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Supreme Court of Georgia

Moody v. State
253 Ga. 456 (1984)

Case Details
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Fifty-nine defendants appealed a judgment, which overruled a motion quash an indictment charging defendants with violating the dogfighting statute, O.C.G.A. §  16-12-37. The trial court denied a motion to quash an indictment charging defendants with violating O.C.G.A. §  16-12-3, and the court granted an interlocutory appeal. The court ruled the statute was not overbroad for failing to delineate permissible conduct. The court had held that the statute required knowing and consensual involvement in dogfighting, therefore the statute required intent. The court further ruled that the law prohibited participation by gambling on the act, and the statute did not infringe on constitutionally protected conduct.

Judge Clarke delivered the opinion of the court.

Opinion of the Court:

 This is an appeal by 59 defendants who were indicted in Bacon County for violating the dogfighting statute ( O.C.G.A. §  16-12-37).  The trial court overruled a motion to quash and strike the indictment on the grounds that the law is unconstitutional.  We granted an interlocutory appeal from the denial of the motion and now affirm.

Most of appellants' arguments have been decided adversely to them in Hargrove v. State, 253 Ga. 450 (321 S.E.2d 104) (1984). However, in this pre-trial appeal appellants also raise points of overbreadth of the statute and lack of intent in the statute.

It is contended that the statute is overbroad in that it fails to delineate between conduct that is permissible and impermissible and has a coercive effect.  In their discussion of this issue, appellants do not point to what constitutionally protected activity is threatened by the law but contend that the law itself sets no standard for adjudication of guilt.  Winters v. New York, 333 U.S. 507 (68 S. Ct. 665, 92 L. Ed.840) (1948). They argue that one could be convicted under the statute by merely being present, regardless of whether he had any power to prevent the event or any intent to participate in it, and that one who negligently allowed a dog to roam which resulted in a dogfight could be guilty under the statute.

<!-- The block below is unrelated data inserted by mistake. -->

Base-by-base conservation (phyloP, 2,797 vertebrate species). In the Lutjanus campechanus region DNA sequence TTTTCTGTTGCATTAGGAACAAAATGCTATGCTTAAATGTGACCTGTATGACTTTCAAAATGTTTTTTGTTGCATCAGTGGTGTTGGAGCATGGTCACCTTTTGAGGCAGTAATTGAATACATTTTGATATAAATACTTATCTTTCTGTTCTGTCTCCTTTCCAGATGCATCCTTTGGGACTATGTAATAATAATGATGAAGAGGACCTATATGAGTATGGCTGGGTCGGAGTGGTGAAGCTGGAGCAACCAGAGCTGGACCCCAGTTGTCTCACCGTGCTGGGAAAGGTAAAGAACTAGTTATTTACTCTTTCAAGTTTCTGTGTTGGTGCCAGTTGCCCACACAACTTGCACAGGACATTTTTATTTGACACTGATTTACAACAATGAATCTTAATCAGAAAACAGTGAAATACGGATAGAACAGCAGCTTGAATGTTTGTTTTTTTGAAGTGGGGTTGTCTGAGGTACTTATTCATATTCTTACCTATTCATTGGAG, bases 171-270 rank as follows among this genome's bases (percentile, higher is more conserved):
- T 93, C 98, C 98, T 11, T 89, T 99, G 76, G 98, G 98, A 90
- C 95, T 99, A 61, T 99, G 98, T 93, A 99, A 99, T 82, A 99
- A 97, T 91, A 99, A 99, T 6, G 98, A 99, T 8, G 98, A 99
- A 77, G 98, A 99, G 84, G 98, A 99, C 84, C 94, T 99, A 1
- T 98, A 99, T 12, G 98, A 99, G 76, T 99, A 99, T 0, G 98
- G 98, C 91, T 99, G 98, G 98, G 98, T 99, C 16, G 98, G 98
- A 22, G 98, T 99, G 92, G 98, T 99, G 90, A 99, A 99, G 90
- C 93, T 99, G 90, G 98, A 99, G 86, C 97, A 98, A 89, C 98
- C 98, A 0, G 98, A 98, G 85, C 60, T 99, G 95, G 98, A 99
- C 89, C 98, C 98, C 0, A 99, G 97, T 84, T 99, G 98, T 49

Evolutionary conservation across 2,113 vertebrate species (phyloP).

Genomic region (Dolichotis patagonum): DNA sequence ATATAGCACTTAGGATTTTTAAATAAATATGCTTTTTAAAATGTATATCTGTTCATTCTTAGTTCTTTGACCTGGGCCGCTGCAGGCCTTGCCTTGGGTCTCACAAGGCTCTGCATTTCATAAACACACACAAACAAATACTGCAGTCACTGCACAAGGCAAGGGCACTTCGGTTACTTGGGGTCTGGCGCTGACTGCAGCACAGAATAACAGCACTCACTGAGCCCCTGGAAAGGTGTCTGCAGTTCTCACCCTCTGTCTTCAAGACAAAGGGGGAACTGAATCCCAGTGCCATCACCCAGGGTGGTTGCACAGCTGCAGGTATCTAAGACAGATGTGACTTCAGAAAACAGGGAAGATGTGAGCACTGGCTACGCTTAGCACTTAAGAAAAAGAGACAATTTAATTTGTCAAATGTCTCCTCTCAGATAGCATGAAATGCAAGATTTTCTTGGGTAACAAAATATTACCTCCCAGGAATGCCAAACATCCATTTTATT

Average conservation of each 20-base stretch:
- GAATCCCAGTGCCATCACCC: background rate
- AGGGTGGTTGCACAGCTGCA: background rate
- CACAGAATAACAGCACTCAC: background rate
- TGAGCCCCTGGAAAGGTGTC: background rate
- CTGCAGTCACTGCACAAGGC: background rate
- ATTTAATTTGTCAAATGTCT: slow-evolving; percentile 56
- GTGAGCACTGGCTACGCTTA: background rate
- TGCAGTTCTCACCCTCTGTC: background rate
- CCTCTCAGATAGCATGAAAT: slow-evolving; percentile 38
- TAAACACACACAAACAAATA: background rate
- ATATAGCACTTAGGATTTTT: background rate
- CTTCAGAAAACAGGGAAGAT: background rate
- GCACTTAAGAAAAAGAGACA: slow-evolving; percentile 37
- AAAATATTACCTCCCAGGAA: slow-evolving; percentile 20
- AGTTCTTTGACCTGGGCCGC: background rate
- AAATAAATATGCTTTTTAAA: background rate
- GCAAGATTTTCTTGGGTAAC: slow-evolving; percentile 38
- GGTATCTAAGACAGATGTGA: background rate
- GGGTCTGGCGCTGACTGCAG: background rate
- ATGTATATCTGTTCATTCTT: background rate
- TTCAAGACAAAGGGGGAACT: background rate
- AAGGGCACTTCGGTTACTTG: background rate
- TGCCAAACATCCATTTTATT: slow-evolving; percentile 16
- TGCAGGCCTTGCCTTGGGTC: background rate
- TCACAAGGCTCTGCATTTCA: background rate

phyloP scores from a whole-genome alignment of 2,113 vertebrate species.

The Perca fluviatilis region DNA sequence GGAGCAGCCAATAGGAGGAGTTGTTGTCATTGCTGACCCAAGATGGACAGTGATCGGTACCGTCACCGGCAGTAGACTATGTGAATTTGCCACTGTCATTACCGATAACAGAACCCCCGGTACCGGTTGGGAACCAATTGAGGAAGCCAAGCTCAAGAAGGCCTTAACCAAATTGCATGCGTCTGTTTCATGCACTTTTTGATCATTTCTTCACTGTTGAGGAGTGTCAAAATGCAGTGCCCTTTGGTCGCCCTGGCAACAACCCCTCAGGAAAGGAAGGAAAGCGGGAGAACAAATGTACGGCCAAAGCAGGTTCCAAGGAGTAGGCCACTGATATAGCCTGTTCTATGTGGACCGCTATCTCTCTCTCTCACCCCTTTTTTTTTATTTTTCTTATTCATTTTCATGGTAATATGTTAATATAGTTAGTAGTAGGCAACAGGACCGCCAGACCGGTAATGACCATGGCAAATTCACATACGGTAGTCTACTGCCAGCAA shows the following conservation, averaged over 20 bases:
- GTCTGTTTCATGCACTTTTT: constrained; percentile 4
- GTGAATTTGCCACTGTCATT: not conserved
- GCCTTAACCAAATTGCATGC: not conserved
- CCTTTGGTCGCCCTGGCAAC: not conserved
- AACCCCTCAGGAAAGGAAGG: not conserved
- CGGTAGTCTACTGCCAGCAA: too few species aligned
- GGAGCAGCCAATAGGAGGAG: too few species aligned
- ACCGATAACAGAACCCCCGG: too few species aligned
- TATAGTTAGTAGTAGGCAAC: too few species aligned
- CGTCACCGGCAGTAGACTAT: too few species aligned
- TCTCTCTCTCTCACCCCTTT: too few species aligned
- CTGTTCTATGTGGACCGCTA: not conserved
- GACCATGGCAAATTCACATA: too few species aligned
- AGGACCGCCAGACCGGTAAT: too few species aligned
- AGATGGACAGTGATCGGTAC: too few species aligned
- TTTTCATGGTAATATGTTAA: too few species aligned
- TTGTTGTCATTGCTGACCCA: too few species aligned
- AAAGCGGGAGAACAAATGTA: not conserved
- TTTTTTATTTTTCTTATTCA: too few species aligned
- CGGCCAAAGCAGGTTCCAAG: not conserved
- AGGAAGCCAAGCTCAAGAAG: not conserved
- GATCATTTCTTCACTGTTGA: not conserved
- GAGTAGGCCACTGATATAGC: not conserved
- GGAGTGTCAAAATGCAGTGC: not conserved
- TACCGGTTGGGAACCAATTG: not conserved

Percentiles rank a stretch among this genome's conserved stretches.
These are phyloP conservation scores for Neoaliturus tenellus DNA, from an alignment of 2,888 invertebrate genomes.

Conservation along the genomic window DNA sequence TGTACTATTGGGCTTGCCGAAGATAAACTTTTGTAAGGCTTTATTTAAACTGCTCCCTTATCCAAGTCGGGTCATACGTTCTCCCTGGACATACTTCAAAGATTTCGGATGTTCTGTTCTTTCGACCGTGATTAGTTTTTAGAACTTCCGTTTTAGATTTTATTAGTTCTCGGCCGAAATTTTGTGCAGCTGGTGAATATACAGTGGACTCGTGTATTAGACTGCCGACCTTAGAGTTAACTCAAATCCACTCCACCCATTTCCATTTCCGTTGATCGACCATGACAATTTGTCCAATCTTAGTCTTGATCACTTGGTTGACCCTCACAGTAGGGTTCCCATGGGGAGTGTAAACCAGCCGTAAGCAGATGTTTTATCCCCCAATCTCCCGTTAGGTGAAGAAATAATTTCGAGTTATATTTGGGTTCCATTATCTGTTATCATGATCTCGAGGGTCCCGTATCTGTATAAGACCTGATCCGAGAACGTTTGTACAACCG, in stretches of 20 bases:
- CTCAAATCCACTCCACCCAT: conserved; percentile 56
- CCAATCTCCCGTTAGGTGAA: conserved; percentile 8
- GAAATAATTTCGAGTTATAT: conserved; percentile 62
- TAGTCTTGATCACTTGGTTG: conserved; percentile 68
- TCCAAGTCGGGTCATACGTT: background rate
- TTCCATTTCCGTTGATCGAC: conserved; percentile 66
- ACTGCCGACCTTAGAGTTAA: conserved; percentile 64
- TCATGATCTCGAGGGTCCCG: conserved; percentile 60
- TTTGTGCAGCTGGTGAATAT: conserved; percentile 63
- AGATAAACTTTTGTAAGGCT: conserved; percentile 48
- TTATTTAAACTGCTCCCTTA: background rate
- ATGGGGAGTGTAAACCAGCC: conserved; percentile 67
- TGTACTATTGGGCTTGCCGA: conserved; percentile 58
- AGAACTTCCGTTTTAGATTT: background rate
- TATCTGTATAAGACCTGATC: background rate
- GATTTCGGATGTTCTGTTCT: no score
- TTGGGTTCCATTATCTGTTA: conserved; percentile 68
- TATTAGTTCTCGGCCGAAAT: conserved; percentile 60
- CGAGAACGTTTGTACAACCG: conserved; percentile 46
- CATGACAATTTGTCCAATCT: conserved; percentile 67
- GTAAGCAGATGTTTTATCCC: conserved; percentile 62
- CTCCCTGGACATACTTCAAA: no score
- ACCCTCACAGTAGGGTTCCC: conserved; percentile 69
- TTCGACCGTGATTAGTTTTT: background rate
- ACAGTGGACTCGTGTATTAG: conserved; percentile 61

We have already held that the statute requires knowing and consensual involvement in dogfighting. Hargrove, supra. Furthermore, to be guilty of a crime requires an intention to commit the prohibited act and this principle will be used by the courts in statutory interpretation.  Price v. State, 253 Ga. 250 (319 S.E.2d 849) (1984). The present statute thus requires an intent to engage in dogfighting for sport or gaming purposes.

Appellants argue that since different versions of dogfighting bills included the term "spectators" and that the present law is silent on this matter, the legislature never intended those who were "merely present" to be prosecuted.

It is clear that the legislature intended to outlaw dogfighting and set a mandatory punishment.  Because of the nature of the activity, conduct other than actually placing a dog in a pit is prohibited.  The statute is aimed at those who intentionally participate on any level because without such participation the purpose of dogfighting, i.e., profit or gambling sport would not exist.  See Hargrove, supra.

The statute infringes on no constitutionally protected conduct.  The statute outlaws knowing and active participation in a dogfight and is not constitutionally invalid.  Which, if any, of the appellants was in fact a participant, is a matter of proof to be determined at trial.

 Judgment affirmed.


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